What I’m Working On/Reading: July 2019

It’s been a while since I posted, but this is the first time I’ve had some free time to sit down and think about things I want to say or share.

When I did usability testing for the redesign of the Boston Public Library website last year, we found that seniors had the most difficulty using the new website. At the time, we didn’t have time to explore much into it. We made the edits we needed based on their feedback, but I wanted to revisit this. Seniors tend to be the demographic group with the most difficulty with technology, and changes. However, they’re also a significant part of the population. I want to make sure as we look forward, we aren’t leaving them behind. Now, we finally have the time to work on this project, so here are a few things I’m reading as I think about how I want to approach this.

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Book Reviews Summer 2018

I read a number of books this summer in an attempt to try to complete my Goodreads challenge for this year (40 books). Here are the ones that left an impression I wanted to share with you:

Title: The Astonishing Color of After

Author: Emily X.R. Pan

Publication Date: March 2018

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Why Libraries Still Exist

Over the weekend, I was on my phone, and in my news feed an article popped up because it was about libraries. It was this Forbes piece (links to the article through the WayBack Machine) by Panos Mourdoukoutas, who is a professor and chair of the Economics department at Long Island University, who also lectures at Columbia University occasionally (at least according to his bio on Forbes).

The piece is entitled “Amazon Should Replace Local Libraries to Save Taxpayers Money.” After I started writing this post, the piece was pulled from Forbes, but these ideas still exist out there, so I’m going to continue with this post.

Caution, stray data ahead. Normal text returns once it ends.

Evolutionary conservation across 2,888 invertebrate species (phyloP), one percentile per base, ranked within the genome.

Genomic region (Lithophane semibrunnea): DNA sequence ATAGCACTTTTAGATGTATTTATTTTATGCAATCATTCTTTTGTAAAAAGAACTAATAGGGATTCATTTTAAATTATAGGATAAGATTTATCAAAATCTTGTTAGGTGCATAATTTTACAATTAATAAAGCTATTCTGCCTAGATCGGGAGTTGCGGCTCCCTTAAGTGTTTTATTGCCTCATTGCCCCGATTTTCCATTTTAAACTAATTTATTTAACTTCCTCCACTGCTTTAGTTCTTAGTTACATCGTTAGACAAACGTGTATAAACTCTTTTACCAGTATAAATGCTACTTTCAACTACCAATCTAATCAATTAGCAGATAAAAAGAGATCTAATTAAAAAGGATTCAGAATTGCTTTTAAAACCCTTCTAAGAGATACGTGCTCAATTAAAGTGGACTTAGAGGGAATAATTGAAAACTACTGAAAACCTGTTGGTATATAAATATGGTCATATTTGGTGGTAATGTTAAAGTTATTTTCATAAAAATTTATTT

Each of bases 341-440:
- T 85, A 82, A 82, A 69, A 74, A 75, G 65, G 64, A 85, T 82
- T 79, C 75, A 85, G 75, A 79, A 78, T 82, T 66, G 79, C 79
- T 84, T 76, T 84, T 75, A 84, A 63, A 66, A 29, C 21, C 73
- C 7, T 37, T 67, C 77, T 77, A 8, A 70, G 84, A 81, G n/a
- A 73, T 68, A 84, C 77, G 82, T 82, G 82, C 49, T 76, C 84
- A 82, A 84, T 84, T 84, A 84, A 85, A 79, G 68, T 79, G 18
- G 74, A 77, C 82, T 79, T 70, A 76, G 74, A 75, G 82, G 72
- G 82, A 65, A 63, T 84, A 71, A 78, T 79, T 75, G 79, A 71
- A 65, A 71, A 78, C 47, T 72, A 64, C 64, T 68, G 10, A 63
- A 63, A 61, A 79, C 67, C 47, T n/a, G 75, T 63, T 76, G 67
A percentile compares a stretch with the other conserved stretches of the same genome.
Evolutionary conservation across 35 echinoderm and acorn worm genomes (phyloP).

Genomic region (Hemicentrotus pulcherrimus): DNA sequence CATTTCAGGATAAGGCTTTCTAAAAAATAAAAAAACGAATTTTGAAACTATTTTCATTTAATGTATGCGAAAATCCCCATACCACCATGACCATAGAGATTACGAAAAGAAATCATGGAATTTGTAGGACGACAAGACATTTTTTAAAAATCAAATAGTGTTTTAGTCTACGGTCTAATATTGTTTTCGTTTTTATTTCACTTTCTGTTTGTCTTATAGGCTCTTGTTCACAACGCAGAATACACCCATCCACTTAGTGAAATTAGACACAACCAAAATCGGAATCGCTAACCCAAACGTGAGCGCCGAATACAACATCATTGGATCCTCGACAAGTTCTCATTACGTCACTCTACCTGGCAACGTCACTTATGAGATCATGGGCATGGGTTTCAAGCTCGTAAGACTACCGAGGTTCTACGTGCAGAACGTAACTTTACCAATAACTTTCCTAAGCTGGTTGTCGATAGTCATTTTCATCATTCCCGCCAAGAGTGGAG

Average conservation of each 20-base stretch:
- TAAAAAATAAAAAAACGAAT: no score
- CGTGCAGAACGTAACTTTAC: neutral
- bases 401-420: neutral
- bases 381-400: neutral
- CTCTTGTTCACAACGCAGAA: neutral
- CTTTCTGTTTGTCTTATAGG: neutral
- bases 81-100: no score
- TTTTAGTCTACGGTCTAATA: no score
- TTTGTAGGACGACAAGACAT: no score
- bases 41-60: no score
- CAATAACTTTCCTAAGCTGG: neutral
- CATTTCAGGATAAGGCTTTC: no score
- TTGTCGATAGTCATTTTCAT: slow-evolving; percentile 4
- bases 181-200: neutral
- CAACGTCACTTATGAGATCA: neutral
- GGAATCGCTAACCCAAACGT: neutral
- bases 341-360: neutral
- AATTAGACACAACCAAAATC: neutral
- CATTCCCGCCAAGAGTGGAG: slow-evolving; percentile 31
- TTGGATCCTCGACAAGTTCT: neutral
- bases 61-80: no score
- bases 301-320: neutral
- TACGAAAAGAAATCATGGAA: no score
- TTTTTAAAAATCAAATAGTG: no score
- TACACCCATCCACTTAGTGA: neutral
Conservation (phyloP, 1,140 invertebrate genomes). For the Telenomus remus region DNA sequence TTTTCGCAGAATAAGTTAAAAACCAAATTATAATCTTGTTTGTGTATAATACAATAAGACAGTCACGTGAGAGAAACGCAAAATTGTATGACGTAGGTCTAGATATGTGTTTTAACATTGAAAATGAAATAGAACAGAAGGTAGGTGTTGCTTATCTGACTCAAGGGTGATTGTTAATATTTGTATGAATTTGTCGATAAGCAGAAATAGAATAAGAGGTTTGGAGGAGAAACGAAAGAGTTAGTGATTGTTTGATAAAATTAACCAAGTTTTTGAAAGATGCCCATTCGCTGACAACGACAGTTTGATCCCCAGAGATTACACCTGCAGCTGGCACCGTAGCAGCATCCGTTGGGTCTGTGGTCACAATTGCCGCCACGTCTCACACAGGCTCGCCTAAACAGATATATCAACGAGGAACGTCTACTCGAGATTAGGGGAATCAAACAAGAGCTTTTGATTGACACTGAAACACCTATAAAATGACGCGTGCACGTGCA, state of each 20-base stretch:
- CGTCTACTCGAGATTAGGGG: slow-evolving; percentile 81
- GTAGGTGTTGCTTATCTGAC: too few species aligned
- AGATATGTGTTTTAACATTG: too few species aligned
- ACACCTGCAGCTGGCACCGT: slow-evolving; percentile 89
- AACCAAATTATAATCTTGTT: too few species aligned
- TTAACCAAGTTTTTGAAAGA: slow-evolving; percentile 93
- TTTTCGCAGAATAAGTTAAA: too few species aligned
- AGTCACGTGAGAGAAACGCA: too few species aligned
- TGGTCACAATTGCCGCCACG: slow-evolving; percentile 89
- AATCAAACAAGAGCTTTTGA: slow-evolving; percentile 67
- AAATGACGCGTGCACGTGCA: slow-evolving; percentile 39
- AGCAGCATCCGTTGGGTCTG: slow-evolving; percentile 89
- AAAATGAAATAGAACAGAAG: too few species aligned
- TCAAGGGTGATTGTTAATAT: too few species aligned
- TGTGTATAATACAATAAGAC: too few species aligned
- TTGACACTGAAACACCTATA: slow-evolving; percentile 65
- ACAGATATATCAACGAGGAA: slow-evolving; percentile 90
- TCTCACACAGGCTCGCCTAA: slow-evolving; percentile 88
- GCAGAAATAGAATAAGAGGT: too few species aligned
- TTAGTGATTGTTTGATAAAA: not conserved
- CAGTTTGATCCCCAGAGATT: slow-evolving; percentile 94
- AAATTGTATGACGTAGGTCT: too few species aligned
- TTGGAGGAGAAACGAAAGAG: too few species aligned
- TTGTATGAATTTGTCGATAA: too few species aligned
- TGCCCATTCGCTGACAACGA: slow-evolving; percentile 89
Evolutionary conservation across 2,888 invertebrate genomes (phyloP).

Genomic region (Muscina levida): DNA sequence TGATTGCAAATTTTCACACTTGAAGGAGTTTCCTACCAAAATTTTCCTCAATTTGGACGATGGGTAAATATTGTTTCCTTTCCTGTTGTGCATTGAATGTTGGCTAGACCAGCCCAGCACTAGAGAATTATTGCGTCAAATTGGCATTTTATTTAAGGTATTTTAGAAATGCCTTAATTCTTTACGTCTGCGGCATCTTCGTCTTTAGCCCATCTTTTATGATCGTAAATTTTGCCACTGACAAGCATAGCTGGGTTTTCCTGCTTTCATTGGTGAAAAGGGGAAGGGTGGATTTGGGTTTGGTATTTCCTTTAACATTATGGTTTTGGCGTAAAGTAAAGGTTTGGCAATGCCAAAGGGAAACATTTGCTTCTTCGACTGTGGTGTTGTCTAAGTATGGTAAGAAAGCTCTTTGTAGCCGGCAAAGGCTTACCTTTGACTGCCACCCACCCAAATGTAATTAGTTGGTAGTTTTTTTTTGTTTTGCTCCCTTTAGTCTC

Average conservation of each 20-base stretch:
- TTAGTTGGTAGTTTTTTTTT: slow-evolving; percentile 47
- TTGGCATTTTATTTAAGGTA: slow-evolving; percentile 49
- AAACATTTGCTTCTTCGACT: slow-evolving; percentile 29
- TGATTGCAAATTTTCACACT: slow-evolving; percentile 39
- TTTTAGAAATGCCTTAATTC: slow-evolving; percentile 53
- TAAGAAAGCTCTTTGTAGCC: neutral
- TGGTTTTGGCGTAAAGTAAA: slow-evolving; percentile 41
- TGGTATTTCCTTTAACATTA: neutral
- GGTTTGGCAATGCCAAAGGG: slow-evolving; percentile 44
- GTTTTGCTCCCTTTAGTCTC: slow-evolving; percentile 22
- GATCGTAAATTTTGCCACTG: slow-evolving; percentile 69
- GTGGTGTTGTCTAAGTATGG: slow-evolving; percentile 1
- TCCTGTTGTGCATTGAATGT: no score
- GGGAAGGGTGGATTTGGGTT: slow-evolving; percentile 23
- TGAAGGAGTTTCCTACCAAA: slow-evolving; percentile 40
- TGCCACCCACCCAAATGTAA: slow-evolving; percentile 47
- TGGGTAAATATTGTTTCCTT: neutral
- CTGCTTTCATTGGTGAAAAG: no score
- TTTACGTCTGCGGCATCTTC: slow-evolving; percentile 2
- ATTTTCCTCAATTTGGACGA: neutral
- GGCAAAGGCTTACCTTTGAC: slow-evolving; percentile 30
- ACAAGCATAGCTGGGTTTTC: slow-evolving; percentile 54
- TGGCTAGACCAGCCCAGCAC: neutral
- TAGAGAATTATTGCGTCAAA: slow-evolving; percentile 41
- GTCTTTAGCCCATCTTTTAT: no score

The article argued that “Amazon should open their own bookstores in all local communities. They can replace local libraries and save taxpayers lots of money, while enhancing the value of their stock.”

Mourdoukoutas said that libraries aren’t free, because we pay taxes for them, and that their value as a place to host community events no longer exists. He believes Netflix and other streaming services have replaced the need for video rental services, like borrowing DVDs from the library. He also argued that Starbucks and other “third places” take over the role libraries have as a community space, where people can go online, meet up with friends, and enjoy a drink.

This isn’t everything he said, but I want to provide a counterpoint to a lot of what he wrote above, as many of these ideas have been floating around for a while.

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What I’m reading now

I’ve started working on a new website project for my new job (another library). Most of the groundwork was laid down by my predecessor, so I don’t have to do everything from the ground up, which is kind of nice. Still, I would be remiss if I didn’t do some research myself. So I went to user experience blogs I knew, and did some poking around. These are the things I’m reading now:

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